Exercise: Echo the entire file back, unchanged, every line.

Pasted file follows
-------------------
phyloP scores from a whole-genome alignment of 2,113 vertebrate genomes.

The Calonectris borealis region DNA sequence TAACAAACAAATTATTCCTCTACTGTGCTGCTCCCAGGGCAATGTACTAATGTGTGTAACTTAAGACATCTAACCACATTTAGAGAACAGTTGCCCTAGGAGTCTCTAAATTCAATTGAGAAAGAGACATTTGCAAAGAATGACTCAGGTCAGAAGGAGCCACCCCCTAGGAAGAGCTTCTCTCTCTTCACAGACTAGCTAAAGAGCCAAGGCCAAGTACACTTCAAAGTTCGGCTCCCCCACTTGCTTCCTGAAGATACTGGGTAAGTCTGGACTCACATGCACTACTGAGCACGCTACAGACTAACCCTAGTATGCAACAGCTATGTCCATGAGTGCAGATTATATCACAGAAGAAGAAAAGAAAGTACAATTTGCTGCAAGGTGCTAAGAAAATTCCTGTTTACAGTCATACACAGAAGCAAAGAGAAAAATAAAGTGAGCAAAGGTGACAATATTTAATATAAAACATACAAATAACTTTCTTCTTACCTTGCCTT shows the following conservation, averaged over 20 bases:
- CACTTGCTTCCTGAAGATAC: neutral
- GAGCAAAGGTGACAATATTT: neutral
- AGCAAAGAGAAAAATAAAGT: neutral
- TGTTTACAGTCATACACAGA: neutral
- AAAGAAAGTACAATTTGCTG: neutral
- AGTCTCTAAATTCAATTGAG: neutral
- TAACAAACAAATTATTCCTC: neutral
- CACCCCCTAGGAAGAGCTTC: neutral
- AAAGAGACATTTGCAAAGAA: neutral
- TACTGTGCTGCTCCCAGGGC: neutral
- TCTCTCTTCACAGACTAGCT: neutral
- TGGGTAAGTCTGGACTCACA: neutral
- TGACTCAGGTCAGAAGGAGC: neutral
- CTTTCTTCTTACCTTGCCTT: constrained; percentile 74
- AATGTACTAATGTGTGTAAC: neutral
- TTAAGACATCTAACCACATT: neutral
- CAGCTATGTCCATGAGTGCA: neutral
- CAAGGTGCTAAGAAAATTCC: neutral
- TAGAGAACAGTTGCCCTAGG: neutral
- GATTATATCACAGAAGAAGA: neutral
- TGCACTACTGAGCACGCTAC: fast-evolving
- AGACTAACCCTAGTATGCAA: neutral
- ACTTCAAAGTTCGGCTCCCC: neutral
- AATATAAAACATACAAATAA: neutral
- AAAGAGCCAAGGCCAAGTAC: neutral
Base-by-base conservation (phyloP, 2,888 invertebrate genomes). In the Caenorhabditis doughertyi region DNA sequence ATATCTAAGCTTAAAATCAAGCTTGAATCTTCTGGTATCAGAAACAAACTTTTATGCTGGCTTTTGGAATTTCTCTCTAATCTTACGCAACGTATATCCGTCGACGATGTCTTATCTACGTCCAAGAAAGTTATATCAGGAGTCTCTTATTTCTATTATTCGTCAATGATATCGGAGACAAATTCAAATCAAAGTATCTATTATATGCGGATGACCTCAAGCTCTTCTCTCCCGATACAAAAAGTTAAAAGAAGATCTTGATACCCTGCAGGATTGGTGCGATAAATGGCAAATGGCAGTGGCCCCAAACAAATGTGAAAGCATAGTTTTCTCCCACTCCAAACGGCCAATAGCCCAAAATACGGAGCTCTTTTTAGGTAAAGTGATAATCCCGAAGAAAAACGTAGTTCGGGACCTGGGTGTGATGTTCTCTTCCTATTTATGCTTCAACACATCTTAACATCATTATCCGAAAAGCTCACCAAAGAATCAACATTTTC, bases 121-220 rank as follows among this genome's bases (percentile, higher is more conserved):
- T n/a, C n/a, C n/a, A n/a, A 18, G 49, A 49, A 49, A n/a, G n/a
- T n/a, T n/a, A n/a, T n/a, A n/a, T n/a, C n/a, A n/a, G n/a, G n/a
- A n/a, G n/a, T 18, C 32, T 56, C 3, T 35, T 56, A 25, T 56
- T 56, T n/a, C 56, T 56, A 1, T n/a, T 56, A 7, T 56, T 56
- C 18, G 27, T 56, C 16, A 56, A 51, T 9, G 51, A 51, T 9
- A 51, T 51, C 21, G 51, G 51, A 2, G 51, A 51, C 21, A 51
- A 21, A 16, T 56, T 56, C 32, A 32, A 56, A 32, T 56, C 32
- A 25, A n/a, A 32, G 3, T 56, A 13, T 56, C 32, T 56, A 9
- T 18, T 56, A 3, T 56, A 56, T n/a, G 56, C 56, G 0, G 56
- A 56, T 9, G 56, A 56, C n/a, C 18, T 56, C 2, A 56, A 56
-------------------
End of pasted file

phyloP scores from a whole-genome alignment of 2,113 vertebrate genomes.

The Calonectris borealis region DNA sequence TAACAAACAAATTATTCCTCTACTGTGCTGCTCCCAGGGCAATGTACTAATGTGTGTAACTTAAGACATCTAACCACATTTAGAGAACAGTTGCCCTAGGAGTCTCTAAATTCAATTGAGAAAGAGACATTTGCAAAGAATGACTCAGGTCAGAAGGAGCCACCCCCTAGGAAGAGCTTCTCTCTCTTCACAGACTAGCTAAAGAGCCAAGGCCAAGTACACTTCAAAGTTCGGCTCCCCCACTTGCTTCCTGAAGATACTGGGTAAGTCTGGACTCACATGCACTACTGAGCACGCTACAGACTAACCCTAGTATGCAACAGCTATGTCCATGAGTGCAGATTATATCACAGAAGAAGAAAAGAAAGTACAATTTGCTGCAAGGTGCTAAGAAAATTCCTGTTTACAGTCATACACAGAAGCAAAGAGAAAAATAAAGTGAGCAAAGGTGACAATATTTAATATAAAACATACAAATAACTTTCTTCTTACCTTGCCTT shows the following conservation, averaged over 20 bases:
- CACTTGCTTCCTGAAGATAC: neutral
- GAGCAAAGGTGACAATATTT: neutral
- AGCAAAGAGAAAAATAAAGT: neutral
- TGTTTACAGTCATACACAGA: neutral
- AAAGAAAGTACAATTTGCTG: neutral
- AGTCTCTAAATTCAATTGAG: neutral
- TAACAAACAAATTATTCCTC: neutral
- CACCCCCTAGGAAGAGCTTC: neutral
- AAAGAGACATTTGCAAAGAA: neutral
- TACTGTGCTGCTCCCAGGGC: neutral
- TCTCTCTTCACAGACTAGCT: neutral
- TGGGTAAGTCTGGACTCACA: neutral
- TGACTCAGGTCAGAAGGAGC: neutral
- CTTTCTTCTTACCTTGCCTT: constrained; percentile 74
- AATGTACTAATGTGTGTAAC: neutral
- TTAAGACATCTAACCACATT: neutral
- CAGCTATGTCCATGAGTGCA: neutral
- CAAGGTGCTAAGAAAATTCC: neutral
- TAGAGAACAGTTGCCCTAGG: neutral
- GATTATATCACAGAAGAAGA: neutral
- TGCACTACTGAGCACGCTAC: fast-evolving
- AGACTAACCCTAGTATGCAA: neutral
- ACTTCAAAGTTCGGCTCCCC: neutral
- AATATAAAACATACAAATAA: neutral
- AAAGAGCCAAGGCCAAGTAC: neutral
Base-by-base conservation (phyloP, 2,888 invertebrate genomes). In the Caenorhabditis doughertyi region DNA sequence ATATCTAAGCTTAAAATCAAGCTTGAATCTTCTGGTATCAGAAACAAACTTTTATGCTGGCTTTTGGAATTTCTCTCTAATCTTACGCAACGTATATCCGTCGACGATGTCTTATCTACGTCCAAGAAAGTTATATCAGGAGTCTCTTATTTCTATTATTCGTCAATGATATCGGAGACAAATTCAAATCAAAGTATCTATTATATGCGGATGACCTCAAGCTCTTCTCTCCCGATACAAAAAGTTAAAAGAAGATCTTGATACCCTGCAGGATTGGTGCGATAAATGGCAAATGGCAGTGGCCCCAAACAAATGTGAAAGCATAGTTTTCTCCCACTCCAAACGGCCAATAGCCCAAAATACGGAGCTCTTTTTAGGTAAAGTGATAATCCCGAAGAAAAACGTAGTTCGGGACCTGGGTGTGATGTTCTCTTCCTATTTATGCTTCAACACATCTTAACATCATTATCCGAAAAGCTCACCAAAGAATCAACATTTTC, bases 121-220 rank as follows among this genome's bases (percentile, higher is more conserved):
- T n/a, C n/a, C n/a, A n/a, A 18, G 49, A 49, A 49, A n/a, G n/a
- T n/a, T n/a, A n/a, T n/a, A n/a, T n/a, C n/a, A n/a, G n/a, G n/a
- A n/a, G n/a, T 18, C 32, T 56, C 3, T 35, T 56, A 25, T 56
- T 56, T n/a, C 56, T 56, A 1, T n/a, T 56, A 7, T 56, T 56
- C 18, G 27, T 56, C 16, A 56, A 51, T 9, G 51, A 51, T 9
- A 51, T 51, C 21, G 51, G 51, A 2, G 51, A 51, C 21, A 51
- A 21, A 16, T 56, T 56, C 32, A 32, A 56, A 32, T 56, C 32
- A 25, A n/a, A 32, G 3, T 56, A 13, T 56, C 32, T 56, A 9
- T 18, T 56, A 3, T 56, A 56, T n/a, G 56, C 56, G 0, G 56
- A 56, T 9, G 56, A 56, C n/a, C 18, T 56, C 2, A 56, A 56